Joseph Knowland State Arboretum and Park

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Coordinates: 37°45′19.12″N 122°8′17.78″W / 37.7553111°N 122.1382722°W / 37.7553111; -122.1382722

Western Knolls of Knowland Park

Joseph Knowland State Arboretum and Park is a park located in the Grass Valley neighborhood of Oakland, California. It was formerly a state park, and is now the property of the City of Oakland. The Oakland Zoo occupies the developed western lowlands of the park, just off I-580.


The park's namesake and principal founder was Joseph Knowland, who served on the California State Park Commission from 1934 to 1960 and was its chairman from 1938. Under his influence, the State of California purchased 453 acres (1.83 km2) for $660,000 on a matching grant basis. On April 30 1948, the property became a State Park.

In December 1949, the park was leased to the City of Oakland with the proviso that Knowland Park would always remain a public park. At this time, a portion of the park became the new site of the relocated Oakland Zoo. Joseph Knowland was honored, on the 101st California State Admission Day, September 9 1951, by the City of Oakland, Alameda County, and the State of California, with the renaming of the park to Joseph Knowland State Arboretum and Park.[1] In 1973, the site was ceded to the City of Oakland,[2] and in 1975, management of the park was granted to the City of Oakland.[3]

About the park[edit]

Aerial view of the park with sections of the park labeled

The largest and most pristine portion of the park is undeveloped, and yet is the most accessible to park users. The western highlands and northern slopes are currently a thriving hotspot for rare native plants and wildlife. Some of the natural highlights of the park include rare native plant communities, thriving but threatened wildlife, choice bird-watching locales, and a known-critical migratory corridor for mountain lions and bobcats. The park is traversed along its northern boundary by Arroyo Viejo which flows to Lion Creek and then San Leandro Bay.[4]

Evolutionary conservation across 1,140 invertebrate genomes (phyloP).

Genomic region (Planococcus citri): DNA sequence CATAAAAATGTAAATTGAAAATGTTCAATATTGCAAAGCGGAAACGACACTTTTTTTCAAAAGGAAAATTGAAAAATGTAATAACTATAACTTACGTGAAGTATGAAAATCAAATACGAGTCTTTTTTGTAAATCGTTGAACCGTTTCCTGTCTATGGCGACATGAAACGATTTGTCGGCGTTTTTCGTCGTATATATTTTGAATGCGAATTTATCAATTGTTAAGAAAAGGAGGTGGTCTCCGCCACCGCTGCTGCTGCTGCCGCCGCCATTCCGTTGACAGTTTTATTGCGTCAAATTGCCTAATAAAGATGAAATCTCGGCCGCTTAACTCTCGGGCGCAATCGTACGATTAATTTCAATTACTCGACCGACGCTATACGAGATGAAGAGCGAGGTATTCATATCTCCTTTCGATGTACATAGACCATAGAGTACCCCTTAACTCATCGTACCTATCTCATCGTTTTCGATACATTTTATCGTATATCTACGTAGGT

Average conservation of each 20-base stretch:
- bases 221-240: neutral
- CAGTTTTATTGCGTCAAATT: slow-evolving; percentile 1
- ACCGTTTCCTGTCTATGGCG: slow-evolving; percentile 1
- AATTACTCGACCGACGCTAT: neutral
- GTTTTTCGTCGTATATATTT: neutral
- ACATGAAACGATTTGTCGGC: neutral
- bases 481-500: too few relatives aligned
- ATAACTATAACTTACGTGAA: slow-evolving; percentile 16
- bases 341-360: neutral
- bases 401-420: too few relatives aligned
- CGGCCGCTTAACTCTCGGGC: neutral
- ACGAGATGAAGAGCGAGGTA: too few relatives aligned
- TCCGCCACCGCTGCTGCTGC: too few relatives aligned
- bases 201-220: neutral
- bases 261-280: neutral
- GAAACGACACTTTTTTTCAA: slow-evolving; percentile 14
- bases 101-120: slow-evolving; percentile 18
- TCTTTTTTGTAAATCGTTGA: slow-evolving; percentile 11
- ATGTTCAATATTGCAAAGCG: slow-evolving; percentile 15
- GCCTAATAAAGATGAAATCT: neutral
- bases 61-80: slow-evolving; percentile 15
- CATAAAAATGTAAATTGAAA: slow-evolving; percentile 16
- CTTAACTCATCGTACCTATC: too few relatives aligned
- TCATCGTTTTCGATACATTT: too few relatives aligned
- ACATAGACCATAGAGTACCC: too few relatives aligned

In 2010, the East Bay Chapter of the California Native Plant Society (EBCNPS) included Knowland Park in its South Oakland Botanical Priority Protection Area due to its rich native plant resources that include rare natural communities of Valley Needlegrass Grassland and Maritime Chaparral.[5]


In 2011, Oakland City Council voted to approve the expansion of the Oakland Zoo into upper Knowland Park. This move has been fiercely contested by the Friends of Knowland Park.[6]

On December 9, 2014, the Oakland City Council voted to block public access to dozens of acres within the heart of the park by granting a mitigation easement to offset the damage that would occur from a planned development by the Oakland Zoo onto the western highland of Knowland Park. The Save Knowland Park Coalition, which includes the Sierra Club - East Bay Chapter, California Native Plant Society, California Grasslands Association, several other environmental organizations as well as the Green Party are supporting a referendum effort to put the issue to a vote of Oakland registered voters. [7]

External links[edit]


  1. ^ Oakland Zoo History Archived 2009-12-13 at the Wayback Machine
  2. ^ About Oakland Parks & Recreation
  3. ^ Oakland Zoo History Archived 2009-12-13 at the Wayback Machine
  4. ^ Arroyo Viejo Watershed (Report). Alameda County Flood & Water Conservation District. Retrieved February 11, 2017.
  5. ^ Botanical Priority Guide Archived 2012-11-22 at the Wayback Machine
  6. ^ East Bay Express City Council Approves Zoo Expansion
  7. ^ "Knowland Park Advocates Launch Referendum to Block Oakland Zoo Expansion". 16 December 2014.